Editor’s Note: In this post, Alison S. Ricker, head of the Science Library at Oberlin College, recaps last month’s March for Science.
Science librarians were well-represented in the March for Science on Earth Day, April 22, in cities from coast to coast, from the heartlands to the deep south and the far west. The March for Science drew tens of thousands of scientists, science communicators and science enthusiasts world-wide, with a mission statement that was strictly nonpartisan: “The March for Science champions robustly funded and publicly communicated science as a pillar of human freedom and prosperity. We unite as a diverse, nonpartisan group to call for science that upholds the common good and for political leaders and policy makers to enact evidence based policies in the public interest.”
In addition to the March in Washington, D.C. there were 610 registered satellite marches to “acknowledge and voice the critical role that science plays in each of our lives.” The March For Science website links to a website or social media page for every march, where summaries of speeches, photos, videos and estimated attendance numbers attest to the outpouring of support for science and, just as fervently, evidence based policy, and legislation.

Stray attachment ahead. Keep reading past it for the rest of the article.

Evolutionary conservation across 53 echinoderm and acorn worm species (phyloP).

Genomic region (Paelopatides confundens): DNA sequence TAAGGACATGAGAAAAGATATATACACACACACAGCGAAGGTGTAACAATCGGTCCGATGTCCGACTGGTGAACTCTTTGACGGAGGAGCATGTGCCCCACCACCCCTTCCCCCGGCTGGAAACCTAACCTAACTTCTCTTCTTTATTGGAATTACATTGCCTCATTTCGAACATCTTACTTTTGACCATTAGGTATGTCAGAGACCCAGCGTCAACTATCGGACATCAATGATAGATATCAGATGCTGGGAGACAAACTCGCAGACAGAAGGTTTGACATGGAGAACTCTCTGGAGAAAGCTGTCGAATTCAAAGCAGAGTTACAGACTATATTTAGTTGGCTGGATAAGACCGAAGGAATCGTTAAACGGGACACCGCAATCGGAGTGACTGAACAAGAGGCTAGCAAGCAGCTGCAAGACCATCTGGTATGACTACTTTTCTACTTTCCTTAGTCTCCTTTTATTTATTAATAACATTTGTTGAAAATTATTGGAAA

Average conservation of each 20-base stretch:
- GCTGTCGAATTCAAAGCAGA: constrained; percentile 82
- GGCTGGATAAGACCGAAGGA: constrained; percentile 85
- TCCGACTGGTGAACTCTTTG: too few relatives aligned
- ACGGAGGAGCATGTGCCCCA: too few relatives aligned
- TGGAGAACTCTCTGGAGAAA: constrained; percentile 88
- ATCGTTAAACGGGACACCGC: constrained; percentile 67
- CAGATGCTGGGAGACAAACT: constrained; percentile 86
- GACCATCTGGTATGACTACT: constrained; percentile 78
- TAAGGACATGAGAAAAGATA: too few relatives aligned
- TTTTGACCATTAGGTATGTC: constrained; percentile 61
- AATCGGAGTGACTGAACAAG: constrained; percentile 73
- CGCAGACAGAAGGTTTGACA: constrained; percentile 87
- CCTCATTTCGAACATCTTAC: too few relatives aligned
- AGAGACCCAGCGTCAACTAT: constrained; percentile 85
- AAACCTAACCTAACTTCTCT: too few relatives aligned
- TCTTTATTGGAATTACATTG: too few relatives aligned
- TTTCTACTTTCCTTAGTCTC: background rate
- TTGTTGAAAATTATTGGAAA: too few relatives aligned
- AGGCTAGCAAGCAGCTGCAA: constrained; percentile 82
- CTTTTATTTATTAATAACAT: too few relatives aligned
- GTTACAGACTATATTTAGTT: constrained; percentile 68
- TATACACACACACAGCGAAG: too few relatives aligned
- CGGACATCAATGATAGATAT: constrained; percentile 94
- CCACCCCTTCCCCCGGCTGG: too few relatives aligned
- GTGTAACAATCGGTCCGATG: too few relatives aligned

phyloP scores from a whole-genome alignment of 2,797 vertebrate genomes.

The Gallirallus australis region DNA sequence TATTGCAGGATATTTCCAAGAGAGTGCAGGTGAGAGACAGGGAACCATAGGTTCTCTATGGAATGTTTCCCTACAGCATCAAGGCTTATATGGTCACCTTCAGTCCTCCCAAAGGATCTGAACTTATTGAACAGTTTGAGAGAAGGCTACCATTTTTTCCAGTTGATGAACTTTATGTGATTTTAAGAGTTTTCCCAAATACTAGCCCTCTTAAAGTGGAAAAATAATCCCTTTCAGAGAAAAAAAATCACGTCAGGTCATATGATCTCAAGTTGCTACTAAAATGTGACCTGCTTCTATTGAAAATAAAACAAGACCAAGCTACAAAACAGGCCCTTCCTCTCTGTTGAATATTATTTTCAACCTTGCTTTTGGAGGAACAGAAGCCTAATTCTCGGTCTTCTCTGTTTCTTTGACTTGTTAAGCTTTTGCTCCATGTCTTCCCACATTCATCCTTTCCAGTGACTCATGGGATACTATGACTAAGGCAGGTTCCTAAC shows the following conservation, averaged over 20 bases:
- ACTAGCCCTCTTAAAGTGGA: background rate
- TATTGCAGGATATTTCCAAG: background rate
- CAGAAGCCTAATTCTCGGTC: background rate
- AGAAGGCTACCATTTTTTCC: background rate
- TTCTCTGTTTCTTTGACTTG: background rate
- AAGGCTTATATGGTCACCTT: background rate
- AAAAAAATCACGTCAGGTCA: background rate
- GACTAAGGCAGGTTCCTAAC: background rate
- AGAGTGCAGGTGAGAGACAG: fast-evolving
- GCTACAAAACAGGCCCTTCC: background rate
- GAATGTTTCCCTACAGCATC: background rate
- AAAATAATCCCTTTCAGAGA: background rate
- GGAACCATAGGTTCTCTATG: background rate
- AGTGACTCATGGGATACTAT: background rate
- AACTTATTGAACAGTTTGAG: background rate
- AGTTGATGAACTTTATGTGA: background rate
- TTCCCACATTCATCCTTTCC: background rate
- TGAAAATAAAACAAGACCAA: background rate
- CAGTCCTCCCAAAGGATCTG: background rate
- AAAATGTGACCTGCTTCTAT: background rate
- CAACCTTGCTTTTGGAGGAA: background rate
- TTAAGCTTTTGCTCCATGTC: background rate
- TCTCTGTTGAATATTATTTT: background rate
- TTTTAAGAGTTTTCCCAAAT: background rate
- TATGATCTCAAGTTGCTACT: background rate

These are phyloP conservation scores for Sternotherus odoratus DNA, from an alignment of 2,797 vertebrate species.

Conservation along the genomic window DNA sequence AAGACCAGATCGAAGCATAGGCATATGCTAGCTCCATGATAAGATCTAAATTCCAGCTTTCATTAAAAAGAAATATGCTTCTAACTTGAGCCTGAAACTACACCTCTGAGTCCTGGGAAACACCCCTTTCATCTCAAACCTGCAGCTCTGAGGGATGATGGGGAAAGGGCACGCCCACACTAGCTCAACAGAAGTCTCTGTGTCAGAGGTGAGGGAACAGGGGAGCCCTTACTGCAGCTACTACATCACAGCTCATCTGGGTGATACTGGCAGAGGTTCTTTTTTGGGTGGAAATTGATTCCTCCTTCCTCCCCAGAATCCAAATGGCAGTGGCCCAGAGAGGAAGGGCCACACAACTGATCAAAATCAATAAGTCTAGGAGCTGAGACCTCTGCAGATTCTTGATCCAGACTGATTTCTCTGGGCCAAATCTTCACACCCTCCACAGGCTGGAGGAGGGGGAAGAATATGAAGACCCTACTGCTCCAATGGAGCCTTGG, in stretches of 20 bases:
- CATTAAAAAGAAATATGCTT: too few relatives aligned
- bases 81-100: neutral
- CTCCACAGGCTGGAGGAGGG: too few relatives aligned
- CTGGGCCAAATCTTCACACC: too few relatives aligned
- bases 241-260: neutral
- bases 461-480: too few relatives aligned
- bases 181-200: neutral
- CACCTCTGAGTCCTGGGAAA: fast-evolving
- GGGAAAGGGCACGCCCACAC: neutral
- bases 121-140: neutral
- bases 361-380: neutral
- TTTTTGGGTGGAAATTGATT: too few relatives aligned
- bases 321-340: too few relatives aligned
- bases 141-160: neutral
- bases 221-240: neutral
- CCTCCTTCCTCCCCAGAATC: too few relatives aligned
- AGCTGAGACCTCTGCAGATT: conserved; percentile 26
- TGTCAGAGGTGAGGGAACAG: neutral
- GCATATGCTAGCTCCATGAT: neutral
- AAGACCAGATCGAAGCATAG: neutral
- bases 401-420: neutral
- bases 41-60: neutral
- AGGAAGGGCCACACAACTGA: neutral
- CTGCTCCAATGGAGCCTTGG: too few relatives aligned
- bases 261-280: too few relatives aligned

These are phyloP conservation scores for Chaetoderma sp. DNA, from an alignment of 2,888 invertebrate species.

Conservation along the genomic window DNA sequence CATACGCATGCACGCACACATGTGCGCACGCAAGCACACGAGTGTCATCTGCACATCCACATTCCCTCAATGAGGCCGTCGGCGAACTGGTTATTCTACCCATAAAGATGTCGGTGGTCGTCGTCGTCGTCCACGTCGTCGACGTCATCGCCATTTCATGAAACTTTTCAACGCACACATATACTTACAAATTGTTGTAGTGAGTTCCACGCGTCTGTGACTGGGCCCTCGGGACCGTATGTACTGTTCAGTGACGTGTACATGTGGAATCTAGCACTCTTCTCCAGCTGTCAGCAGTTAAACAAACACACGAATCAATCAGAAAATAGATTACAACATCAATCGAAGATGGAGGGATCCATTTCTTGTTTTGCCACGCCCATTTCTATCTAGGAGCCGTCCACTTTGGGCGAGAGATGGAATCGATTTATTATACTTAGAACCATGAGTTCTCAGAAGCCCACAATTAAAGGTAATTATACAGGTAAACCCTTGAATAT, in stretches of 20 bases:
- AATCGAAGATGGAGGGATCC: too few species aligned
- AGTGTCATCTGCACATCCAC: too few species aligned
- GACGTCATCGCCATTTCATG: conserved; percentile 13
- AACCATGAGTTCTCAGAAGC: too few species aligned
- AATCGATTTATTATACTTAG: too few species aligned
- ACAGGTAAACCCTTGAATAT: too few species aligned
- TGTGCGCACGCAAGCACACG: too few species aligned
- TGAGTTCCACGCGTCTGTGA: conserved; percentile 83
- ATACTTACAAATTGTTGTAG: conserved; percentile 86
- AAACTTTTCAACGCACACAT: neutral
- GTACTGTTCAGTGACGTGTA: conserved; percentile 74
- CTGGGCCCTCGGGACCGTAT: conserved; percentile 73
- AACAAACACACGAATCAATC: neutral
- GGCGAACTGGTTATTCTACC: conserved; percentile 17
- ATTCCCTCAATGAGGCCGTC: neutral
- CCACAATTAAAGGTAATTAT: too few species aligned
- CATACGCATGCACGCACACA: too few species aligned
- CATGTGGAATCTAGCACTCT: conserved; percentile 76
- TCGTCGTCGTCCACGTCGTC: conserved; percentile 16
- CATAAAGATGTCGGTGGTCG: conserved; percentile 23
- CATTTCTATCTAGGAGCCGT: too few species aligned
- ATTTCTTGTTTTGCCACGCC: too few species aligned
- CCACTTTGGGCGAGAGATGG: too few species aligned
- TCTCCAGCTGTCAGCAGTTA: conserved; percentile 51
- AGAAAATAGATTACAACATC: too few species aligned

It was both exhilarating and exhausting in Washington, D.C., where we spent 5 hours standing in the rain at the foot of the Washington Monument. Inspiring messages from speakers and good music kept us energized for the eventual march along Constitution Avenue toward the U.S. Capitol. By the time we passed the EPA building, marchers and spectators were full of enthusiasm, shouting “fund the EPA!” and “alternative facts have got to go!”
Check out online comments from librarian participants across the country to get the full flavor and scope of the event.